There were a lot of reasons why I decided to launch off across America on a bike, but the main one was that I just wanted to - to be more specific, I felt I needed to.
I wanted to head off into the wilderness, towards places and people that scared me because I knew nothing about them, and to see what would happen when I arrived. How would I respond? If it went well, I would learn to trust in myself a lot more. If it went badly, at least I'd know comprehensively that I was in fact a wimp, and I should return home to wrap myself back up in cotton wool.
For 4000 miles I zigzagged my way across the North American landmass, living primarily on the kindnesses of the characters who populated my story. And that is how it felt a lot of the time - like an unreal, storybook adventure, where anything could (and did) happen. I'd never been this far out towards the edge of experience before. Here there were no rules, no sense of predetermined happenings. It scared the crap out of me daily, but each night I slept soundly with a deep internal certainty that I was living the oft-misunderstood notion of 'a life less ordinary.'
Now here I am in London, years on from when I first set off. I didn't stick to life on the road indefinitely - eventually I got bored and frustrated with being a poor and smelly nomad. I came to learn that I enjoy most having roots in one place, and using that as a base for self-contained explorations of places that interest me and where I think I can tell a good and worthwhile story (I may still be poor, but I'm now only occasionally smelly or nomadic!)
Adventure is relentless in the hold it takes on us once we've experienced it. Someone tried explaining it to me once through science - how our body releases dopamine and adrenalin in moments of high tension or anxiety (anything from running a red light to jumping out of a plane to going into a war zone) and once our system has a taste...it wants more. In my less intellectual approach, all I can confirm is that adventure, unknown, fear - these are all things we at once avoid and crave; avoid because they come hand in hand with potential disaster, but crave because we know they can also bring out the best in us.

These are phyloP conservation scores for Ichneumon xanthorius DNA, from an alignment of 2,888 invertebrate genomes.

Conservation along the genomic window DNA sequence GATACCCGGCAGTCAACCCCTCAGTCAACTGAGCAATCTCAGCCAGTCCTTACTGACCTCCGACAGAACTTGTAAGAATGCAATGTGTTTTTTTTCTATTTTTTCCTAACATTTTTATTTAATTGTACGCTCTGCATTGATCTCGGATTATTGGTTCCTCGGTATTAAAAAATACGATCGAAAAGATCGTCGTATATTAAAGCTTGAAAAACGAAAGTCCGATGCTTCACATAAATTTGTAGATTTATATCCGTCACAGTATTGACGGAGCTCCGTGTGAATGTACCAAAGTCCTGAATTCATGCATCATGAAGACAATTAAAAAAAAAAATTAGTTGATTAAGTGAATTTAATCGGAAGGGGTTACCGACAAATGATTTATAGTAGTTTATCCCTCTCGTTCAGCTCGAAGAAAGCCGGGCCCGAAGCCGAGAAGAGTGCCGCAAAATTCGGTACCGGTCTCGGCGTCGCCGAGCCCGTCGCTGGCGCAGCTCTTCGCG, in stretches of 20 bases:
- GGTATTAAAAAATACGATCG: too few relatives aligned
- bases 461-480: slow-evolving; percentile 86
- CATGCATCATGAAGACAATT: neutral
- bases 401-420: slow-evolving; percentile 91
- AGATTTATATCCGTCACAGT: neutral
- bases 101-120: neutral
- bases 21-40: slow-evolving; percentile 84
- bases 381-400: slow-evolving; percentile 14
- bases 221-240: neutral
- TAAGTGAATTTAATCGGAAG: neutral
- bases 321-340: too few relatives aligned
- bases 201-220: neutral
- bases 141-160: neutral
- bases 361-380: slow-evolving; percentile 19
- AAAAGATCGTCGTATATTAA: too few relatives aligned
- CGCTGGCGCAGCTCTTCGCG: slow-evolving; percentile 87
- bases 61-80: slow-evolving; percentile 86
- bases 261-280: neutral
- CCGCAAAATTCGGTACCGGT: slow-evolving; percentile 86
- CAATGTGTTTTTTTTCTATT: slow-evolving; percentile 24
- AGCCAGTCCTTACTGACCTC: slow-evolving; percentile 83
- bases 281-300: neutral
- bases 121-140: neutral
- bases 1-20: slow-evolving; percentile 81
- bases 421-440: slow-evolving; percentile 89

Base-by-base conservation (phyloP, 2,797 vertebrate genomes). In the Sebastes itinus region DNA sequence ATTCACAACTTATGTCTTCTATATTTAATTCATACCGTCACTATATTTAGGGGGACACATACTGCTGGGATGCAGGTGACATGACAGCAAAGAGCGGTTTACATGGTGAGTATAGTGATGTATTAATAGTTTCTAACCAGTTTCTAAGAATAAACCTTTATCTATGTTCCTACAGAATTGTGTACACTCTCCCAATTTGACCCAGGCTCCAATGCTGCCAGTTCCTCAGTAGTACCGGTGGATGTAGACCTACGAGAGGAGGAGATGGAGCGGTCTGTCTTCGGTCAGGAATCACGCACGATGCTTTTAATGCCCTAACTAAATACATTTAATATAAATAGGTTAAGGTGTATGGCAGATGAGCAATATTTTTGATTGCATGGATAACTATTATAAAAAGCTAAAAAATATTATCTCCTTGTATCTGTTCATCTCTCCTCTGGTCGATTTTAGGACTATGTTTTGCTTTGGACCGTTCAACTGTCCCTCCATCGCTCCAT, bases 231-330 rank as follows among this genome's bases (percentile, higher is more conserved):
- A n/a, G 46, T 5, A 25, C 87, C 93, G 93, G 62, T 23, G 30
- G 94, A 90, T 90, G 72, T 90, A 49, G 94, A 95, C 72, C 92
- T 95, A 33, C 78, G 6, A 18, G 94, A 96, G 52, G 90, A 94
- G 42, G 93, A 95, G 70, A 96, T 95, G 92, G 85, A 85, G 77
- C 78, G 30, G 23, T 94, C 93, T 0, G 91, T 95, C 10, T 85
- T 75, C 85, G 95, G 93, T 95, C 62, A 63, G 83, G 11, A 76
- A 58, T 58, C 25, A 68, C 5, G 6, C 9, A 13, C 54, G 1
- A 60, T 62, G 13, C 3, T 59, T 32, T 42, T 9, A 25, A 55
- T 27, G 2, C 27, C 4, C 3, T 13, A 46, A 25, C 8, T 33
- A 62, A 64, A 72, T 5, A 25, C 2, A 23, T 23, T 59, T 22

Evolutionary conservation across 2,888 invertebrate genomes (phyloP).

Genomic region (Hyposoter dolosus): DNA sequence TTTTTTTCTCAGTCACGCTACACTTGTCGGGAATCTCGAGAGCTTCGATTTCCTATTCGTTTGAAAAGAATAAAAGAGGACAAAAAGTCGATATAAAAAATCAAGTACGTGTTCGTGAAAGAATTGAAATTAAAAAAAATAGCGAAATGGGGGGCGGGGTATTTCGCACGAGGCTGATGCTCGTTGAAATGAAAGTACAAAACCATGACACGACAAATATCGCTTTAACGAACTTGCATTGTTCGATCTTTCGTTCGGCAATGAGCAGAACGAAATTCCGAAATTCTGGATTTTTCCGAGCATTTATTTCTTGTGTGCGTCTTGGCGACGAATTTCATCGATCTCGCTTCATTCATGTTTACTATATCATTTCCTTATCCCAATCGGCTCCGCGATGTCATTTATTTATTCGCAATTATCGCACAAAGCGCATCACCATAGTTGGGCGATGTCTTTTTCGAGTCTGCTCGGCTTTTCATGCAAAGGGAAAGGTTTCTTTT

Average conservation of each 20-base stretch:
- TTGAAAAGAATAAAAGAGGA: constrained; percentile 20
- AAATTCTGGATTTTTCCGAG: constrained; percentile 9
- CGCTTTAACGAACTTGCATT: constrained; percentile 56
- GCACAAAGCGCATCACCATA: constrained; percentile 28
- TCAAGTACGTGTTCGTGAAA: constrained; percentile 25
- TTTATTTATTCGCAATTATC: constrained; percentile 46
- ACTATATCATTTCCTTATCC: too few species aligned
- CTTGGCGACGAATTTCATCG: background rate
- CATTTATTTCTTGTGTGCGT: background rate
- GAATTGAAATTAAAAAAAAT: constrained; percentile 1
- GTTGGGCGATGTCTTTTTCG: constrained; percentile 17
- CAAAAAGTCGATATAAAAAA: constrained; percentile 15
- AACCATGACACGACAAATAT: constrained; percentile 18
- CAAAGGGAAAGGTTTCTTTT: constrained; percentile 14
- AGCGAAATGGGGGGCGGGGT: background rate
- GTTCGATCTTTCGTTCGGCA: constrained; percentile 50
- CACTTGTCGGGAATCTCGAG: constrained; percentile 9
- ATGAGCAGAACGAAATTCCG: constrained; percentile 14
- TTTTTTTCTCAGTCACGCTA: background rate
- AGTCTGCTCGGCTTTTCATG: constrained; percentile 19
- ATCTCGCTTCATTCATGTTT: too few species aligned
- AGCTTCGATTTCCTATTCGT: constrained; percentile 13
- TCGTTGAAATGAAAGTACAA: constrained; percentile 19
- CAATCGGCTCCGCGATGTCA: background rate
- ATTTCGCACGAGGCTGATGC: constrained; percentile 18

I saw incredible things over those 6000 miles from New York to the Mexican border, and I met people that I'll never forget. I hope those aspects of the story can provide as much joy to readers as they did to me when I first experienced them. Above all, however, I hope that my story feels somewhat relevant. Many of us feel the need to go and do something wild. Some of us do go, others don't and often wish they had. A rite-of-passage journey might seem a somewhat abstract notion, so perhaps think of it more as the desire to do something totally different for the first time, something way outside of the norm, something utterly mould-breaking.
I want to share this story because I honestly think it's a good one. I really hope it'll help provide a bit of impetus if you're on the verge of launching into the unknown yourself. If that's not something you've ever considered, then I'd like to plant the thought! I probably would never have made the leap without the encouragement of knowing many before me had done the same, so in the end, I want to share my adventure in the hope that it encourages and fosters yours.
If you would like to read the book when it is release, pop your email in the box below and I'll keep you updated on how and when you can get a copy.